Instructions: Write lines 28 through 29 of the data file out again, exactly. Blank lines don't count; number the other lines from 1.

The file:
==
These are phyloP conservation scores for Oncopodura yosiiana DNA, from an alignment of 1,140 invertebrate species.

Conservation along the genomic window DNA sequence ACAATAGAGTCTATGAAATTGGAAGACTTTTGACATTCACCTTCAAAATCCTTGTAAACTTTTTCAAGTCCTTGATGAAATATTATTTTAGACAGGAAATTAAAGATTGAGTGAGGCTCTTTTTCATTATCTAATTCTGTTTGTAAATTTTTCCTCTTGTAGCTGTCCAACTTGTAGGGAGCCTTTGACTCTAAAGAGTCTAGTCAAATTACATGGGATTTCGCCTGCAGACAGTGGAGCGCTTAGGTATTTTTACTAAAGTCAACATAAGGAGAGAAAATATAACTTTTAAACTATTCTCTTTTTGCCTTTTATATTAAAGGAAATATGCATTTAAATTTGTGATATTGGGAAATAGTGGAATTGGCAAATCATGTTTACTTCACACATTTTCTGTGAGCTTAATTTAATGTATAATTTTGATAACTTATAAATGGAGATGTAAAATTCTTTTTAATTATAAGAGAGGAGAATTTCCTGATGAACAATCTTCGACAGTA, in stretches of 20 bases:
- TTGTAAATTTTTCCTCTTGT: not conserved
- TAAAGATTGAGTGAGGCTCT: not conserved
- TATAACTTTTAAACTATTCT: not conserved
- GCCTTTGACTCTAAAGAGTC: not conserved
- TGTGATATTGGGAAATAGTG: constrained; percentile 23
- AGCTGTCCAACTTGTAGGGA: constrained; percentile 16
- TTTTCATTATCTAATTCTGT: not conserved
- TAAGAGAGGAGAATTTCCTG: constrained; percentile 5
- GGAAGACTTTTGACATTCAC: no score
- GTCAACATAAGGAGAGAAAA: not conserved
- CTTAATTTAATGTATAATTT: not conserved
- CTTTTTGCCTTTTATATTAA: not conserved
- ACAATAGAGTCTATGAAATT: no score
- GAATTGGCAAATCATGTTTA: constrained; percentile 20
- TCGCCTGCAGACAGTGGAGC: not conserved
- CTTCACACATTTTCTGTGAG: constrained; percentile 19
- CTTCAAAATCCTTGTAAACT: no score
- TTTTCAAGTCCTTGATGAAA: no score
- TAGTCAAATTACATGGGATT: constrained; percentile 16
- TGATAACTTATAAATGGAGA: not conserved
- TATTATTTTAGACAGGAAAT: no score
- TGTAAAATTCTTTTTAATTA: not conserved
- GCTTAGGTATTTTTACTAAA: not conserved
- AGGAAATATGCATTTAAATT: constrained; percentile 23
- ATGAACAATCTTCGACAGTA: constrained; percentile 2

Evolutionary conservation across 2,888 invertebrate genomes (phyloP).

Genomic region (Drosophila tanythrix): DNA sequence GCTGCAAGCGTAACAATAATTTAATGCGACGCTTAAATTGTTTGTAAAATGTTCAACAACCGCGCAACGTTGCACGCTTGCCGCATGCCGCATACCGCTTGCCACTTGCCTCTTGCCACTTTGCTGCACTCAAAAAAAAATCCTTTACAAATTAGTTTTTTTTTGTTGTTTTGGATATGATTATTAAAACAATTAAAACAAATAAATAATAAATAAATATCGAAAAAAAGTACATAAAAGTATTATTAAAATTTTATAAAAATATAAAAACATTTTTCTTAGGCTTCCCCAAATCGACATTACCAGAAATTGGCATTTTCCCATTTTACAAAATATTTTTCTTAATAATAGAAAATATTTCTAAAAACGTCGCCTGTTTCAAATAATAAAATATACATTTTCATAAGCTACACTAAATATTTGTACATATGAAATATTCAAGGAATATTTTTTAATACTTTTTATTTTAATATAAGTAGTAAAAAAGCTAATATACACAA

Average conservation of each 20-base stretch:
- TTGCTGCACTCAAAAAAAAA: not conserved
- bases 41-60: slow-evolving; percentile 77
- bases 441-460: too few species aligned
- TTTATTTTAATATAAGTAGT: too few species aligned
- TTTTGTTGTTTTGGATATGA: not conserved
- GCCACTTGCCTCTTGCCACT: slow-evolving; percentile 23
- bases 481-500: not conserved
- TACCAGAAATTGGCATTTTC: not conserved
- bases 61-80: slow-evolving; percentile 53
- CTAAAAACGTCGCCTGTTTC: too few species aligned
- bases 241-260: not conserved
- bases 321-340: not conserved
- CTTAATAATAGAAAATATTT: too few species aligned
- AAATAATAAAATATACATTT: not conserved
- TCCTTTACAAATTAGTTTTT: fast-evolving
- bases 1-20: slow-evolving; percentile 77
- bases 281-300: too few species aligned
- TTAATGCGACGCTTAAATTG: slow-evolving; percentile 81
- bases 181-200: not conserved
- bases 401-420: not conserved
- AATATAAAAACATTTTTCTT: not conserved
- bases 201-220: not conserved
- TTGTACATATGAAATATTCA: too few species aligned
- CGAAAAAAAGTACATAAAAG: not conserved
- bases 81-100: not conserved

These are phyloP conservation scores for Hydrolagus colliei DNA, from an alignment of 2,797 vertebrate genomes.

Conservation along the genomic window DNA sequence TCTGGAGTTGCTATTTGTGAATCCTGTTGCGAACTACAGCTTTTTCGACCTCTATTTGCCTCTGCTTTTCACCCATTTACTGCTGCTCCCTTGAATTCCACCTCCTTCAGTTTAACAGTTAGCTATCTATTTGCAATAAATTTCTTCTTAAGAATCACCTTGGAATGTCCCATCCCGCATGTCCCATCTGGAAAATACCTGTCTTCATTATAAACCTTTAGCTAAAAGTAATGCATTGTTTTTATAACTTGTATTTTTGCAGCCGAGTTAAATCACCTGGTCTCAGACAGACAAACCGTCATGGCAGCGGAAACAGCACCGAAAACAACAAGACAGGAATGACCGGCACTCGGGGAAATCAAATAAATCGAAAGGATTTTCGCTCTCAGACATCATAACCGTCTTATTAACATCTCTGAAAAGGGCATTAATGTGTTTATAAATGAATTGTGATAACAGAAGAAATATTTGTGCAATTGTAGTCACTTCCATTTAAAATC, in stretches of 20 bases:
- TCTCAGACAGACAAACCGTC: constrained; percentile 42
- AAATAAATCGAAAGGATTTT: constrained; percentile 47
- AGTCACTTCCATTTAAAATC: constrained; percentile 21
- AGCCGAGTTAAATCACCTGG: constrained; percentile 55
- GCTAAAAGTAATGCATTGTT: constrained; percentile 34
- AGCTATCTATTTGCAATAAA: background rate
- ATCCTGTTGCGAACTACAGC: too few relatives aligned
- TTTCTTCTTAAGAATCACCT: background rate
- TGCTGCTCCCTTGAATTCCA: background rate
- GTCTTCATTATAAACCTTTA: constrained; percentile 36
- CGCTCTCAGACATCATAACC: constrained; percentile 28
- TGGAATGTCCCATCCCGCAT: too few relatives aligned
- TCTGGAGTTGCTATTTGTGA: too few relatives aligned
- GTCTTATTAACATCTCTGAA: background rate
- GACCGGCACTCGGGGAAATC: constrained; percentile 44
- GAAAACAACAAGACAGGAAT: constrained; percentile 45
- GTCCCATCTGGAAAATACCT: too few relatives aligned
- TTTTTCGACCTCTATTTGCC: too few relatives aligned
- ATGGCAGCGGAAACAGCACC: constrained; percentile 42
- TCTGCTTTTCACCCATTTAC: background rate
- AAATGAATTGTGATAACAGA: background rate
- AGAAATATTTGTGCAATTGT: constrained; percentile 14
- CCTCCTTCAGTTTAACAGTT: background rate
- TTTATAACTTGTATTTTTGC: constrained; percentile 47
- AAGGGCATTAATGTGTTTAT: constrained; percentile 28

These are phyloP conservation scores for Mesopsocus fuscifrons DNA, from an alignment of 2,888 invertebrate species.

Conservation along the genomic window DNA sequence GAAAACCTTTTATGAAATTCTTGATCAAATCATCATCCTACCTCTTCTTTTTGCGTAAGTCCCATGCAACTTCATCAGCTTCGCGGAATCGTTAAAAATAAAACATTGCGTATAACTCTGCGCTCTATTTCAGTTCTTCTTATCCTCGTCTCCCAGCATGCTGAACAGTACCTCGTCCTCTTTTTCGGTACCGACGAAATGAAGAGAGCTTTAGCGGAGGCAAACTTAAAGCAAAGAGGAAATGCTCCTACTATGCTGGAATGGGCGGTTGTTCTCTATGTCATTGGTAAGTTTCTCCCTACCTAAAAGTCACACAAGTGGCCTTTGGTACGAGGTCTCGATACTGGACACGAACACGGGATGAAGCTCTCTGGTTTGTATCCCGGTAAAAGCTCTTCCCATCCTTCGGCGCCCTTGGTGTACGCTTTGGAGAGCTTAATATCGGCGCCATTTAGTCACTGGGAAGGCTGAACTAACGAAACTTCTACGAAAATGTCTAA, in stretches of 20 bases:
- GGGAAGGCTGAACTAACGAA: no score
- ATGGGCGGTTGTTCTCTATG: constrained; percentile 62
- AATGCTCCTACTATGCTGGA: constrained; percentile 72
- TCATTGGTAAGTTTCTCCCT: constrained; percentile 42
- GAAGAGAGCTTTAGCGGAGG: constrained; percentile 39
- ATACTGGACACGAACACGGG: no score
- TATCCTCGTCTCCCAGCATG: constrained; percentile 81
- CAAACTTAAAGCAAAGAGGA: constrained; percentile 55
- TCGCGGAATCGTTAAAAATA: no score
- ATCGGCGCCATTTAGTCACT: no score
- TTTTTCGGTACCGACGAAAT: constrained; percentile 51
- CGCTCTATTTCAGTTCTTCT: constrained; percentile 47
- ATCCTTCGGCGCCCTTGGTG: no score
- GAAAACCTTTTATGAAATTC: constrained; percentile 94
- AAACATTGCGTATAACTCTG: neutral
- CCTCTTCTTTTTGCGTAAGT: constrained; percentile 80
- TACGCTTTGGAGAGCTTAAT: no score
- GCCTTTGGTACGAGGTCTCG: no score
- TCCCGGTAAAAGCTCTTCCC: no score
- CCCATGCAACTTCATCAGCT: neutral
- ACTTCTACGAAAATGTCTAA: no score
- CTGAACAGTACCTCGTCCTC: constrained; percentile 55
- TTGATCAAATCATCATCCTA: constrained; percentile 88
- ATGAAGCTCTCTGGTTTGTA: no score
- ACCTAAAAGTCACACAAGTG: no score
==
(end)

Evolutionary conservation across 2,888 invertebrate genomes (phyloP).

Genomic region (Drosophila tanythrix): DNA sequence GCTGCAAGCGTAACAATAATTTAATGCGACGCTTAAATTGTTTGTAAAATGTTCAACAACCGCGCAACGTTGCACGCTTGCCGCATGCCGCATACCGCTTGCCACTTGCCTCTTGCCACTTTGCTGCACTCAAAAAAAAATCCTTTACAAATTAGTTTTTTTTTGTTGTTTTGGATATGATTATTAAAACAATTAAAACAAATAAATAATAAATAAATATCGAAAAAAAGTACATAAAAGTATTATTAAAATTTTATAAAAATATAAAAACATTTTTCTTAGGCTTCCCCAAATCGACATTACCAGAAATTGGCATTTTCCCATTTTACAAAATATTTTTCTTAATAATAGAAAATATTTCTAAAAACGTCGCCTGTTTCAAATAATAAAATATACATTTTCATAAGCTACACTAAATATTTGTACATATGAAATATTCAAGGAATATTTTTTAATACTTTTTATTTTAATATAAGTAGTAAAAAAGCTAATATACACAA